|This article needs additional citations for verification. (July 2007)|
|God of creation|
Atum, finisher of the world
|Name in hieroglyphs||
|Major cult center||Heliopolis|
Atum's name is thought to be derived from the word tem which means to complete or finish. Thus he has been interpreted as being the 'complete one' and also the finisher of the world, which he returns to watery chaos at the end of the creative cycle. As creator he was seen as the underlying substance of the world, the deities and all things being made of his flesh or alternatively being his ka.
Atum is one of the most important and frequently mentioned deities from earliest times, as evidenced by his prominence in the Pyramid Texts, where he is portrayed as both a creator and father to the king.
In the Heliopolitan creation myth, Atum was considered to be the first god, having created himself, sitting on a mound (benben) (or identified with the mound itself), from the primordial waters (Nu). Early myths state that Atum created the god Shu and goddess Tefnut by spitting them out of his mouth. To explain how Atum did this, the myth uses the metaphor of masturbation, with the hand he used in this act representing the female principle inherent within him.
In the Old Kingdom the Egyptians believed that Atum lifted the dead king's soul from his pyramid to the starry heavens. He was also a solar deity, associated with the primary sun god Ra. Atum was linked specifically with the evening sun, while Ra or the closely linked god Khepri were connected with the sun at morning and midday.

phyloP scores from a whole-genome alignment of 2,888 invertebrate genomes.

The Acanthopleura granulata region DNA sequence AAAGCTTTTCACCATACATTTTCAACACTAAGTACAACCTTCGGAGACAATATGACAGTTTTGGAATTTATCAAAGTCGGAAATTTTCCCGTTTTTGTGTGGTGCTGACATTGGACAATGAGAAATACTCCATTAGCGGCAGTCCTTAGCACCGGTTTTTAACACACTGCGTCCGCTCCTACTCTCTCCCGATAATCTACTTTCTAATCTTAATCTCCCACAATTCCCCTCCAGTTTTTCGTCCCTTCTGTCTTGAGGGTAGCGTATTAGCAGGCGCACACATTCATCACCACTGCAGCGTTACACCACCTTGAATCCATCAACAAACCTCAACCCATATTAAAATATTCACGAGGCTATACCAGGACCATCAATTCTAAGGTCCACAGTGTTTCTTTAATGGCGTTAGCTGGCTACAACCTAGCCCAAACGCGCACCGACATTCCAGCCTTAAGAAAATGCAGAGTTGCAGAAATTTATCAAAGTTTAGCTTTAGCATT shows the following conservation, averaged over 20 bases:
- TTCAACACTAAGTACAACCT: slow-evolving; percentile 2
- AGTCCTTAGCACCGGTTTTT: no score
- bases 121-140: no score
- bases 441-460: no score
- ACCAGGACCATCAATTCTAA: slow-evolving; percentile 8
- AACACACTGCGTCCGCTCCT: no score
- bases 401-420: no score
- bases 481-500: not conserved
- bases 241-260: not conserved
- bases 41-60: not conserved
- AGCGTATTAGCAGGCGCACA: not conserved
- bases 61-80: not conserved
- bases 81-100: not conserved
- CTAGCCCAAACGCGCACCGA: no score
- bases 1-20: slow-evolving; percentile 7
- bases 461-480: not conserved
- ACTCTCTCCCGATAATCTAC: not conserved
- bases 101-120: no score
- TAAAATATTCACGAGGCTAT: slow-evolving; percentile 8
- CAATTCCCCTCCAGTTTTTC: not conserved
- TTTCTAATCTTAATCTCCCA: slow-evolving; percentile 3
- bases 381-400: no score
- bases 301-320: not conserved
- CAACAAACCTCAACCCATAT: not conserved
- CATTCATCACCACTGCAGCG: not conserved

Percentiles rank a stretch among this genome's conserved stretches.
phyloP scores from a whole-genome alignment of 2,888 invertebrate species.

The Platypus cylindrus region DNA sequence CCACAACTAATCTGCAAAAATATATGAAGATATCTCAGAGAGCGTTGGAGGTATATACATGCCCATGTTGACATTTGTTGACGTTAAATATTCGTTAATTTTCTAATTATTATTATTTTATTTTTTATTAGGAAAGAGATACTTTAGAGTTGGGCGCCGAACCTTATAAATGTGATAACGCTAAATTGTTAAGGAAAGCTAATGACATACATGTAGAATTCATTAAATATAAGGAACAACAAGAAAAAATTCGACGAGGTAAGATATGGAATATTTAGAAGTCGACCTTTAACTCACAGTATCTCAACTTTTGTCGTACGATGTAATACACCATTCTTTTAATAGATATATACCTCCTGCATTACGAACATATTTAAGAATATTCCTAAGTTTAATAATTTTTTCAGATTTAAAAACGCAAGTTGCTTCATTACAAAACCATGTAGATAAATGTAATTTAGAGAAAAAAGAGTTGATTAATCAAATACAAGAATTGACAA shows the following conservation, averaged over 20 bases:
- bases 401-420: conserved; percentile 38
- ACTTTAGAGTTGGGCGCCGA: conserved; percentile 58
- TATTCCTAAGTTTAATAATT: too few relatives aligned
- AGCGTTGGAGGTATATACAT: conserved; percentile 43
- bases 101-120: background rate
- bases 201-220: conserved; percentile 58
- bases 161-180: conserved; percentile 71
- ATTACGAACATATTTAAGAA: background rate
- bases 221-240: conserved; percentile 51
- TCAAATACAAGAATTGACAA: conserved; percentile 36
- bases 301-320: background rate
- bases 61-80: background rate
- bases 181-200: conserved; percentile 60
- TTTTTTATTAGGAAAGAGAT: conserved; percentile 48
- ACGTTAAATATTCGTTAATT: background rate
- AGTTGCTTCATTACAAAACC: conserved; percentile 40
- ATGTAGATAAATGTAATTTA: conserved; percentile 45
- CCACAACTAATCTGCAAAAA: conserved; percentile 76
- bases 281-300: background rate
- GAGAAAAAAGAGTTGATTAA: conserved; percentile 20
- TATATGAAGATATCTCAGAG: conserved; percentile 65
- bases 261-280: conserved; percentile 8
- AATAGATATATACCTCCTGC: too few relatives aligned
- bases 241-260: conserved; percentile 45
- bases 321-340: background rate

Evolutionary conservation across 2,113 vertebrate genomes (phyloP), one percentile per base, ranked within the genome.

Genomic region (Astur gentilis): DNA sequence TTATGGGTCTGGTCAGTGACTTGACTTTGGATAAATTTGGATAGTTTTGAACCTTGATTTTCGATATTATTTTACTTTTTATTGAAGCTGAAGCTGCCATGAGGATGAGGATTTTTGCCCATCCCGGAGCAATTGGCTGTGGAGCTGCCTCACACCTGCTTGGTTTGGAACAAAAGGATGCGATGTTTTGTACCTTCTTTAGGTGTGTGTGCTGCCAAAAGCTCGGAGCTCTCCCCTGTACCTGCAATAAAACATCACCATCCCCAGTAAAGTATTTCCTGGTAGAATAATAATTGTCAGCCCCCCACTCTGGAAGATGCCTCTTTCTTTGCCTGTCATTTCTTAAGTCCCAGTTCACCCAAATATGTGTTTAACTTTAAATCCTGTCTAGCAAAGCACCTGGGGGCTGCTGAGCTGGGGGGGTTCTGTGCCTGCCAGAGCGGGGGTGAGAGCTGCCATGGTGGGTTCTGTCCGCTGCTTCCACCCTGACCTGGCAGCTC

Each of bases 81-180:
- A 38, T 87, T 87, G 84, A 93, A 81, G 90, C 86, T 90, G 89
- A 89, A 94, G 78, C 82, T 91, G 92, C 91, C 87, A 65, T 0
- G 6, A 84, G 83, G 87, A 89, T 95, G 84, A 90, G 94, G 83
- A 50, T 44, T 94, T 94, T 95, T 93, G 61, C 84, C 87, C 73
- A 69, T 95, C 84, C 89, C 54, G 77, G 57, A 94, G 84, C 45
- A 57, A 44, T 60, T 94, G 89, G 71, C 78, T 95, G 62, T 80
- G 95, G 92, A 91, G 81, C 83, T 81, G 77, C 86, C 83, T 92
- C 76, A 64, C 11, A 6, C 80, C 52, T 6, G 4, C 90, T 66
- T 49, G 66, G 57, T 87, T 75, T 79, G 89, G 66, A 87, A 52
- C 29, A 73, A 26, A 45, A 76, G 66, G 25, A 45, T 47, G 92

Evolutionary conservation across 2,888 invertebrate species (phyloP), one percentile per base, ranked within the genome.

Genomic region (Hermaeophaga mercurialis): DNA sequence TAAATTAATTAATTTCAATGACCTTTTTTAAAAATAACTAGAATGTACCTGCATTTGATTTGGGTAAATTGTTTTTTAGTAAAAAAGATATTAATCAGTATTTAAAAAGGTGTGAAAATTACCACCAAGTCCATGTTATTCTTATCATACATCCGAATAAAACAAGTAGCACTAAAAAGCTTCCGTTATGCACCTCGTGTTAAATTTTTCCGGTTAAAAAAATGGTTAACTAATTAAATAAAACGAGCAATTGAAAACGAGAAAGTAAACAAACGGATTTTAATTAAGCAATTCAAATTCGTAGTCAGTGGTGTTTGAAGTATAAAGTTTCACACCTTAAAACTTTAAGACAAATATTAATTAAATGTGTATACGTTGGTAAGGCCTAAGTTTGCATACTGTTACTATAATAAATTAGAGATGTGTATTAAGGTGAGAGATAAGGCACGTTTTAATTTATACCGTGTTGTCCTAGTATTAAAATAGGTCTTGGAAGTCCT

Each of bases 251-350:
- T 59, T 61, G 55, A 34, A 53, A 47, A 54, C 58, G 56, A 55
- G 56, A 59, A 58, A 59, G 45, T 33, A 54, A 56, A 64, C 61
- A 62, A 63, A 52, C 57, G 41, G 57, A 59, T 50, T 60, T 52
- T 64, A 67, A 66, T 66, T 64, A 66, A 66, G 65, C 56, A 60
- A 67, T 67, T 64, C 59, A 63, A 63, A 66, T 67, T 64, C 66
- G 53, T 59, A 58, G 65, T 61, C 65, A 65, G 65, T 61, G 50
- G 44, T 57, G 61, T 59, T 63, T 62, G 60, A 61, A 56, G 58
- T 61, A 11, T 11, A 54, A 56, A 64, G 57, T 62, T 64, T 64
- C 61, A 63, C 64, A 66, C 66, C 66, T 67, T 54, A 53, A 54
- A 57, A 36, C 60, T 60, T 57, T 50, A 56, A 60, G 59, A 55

In the Book of the Dead, which was still current in the Graeco-Roman period, the sun god Atum is said to have ascended from chaos-waters with the appearance of a snake, the animal renewing itself every morning.
Atum is the god of pre-existence and post-existence. In the binary solar cycle, the serpentine Atum is contrasted with the ram-headed scarab Khepri—the young sun god, whose name is derived from the Egyptian hpr "to come into existence". Khepri-Atum encompassed sunrise and sunset, thus reflecting the entire solar cycle.
Relationship to other gods
Atum was a self-created deity, the first being to emerge from the darkness and endless watery abyss that girdled the world before creation. A product of the energy and matter contained in this chaos, he created divine and human beings through loneliness: alone in the universe, he produced from his own sneeze, or in some accounts, semen, Shu, the god of air, and Tefnut, the goddess of moisture. The brother and sister, and husband and wife curious about the primeval waters that surrounded them went to explore the waters and disappeared into the darkness. Unable to bear his loss, Atum sent a fiery messenger to find his children. The tears of joy he shed on their return were the first human beings.
He is usually depicted as a man wearing either the royal head-cloth or the dual white and red crown of Upper Egypt and Lower Egypt, reinforcing his connection with kingship. Sometimes he also is shown as a serpent, the form he returns to at the end of the creative cycle, and also occasionally as a mongoose, lion, bull, lizard, or ape.
- Wilkinson, Richard H. (2003). The Complete Gods and Goddesses of Ancient Egypt. Thames & Hudson. p. 150
- Wilkinson, Richard H. (2003). The Complete Gods and Goddesses of Ancient Egypt. Thames & Hudson. pp. 99–101
- The British Museum. "Picture List". Retrieved 4 April 2012.
- Egyptian gods Atum URL accessed December 30, 2006.
- Wilkinson, Complete Gods and Goddesses, pp. 18, 99.
- http://www.philae.nu/akhet/NetjeruA.html#Atum retrieved November 9, 2006
- Wilkinson, Richard H. (2003). The Complete Gods and Goddesses of Ancient Egypt. Thames & Hudson. pp. 205
- Dictionary of Deities and Demons in the Bible 2nd edition, 1999, p. 121
- Ellis, Normandi ♦ Dreams of Isis: A Woman's Spiritual Sojourn p. 128
- Bernal, Martin ♦ Black Athena: the Afroasiatic roots of classical civilization p. 468
- Dictionary of Deities and Demons in the Bible 2nd edition, 1999, p. 123
- Pinch, Geraldine (2004). Egyptian Mythology: A Guide to the Gods, Goddesses, and Traditions of Ancient Egypt. Oxford University Press. pp. 63–64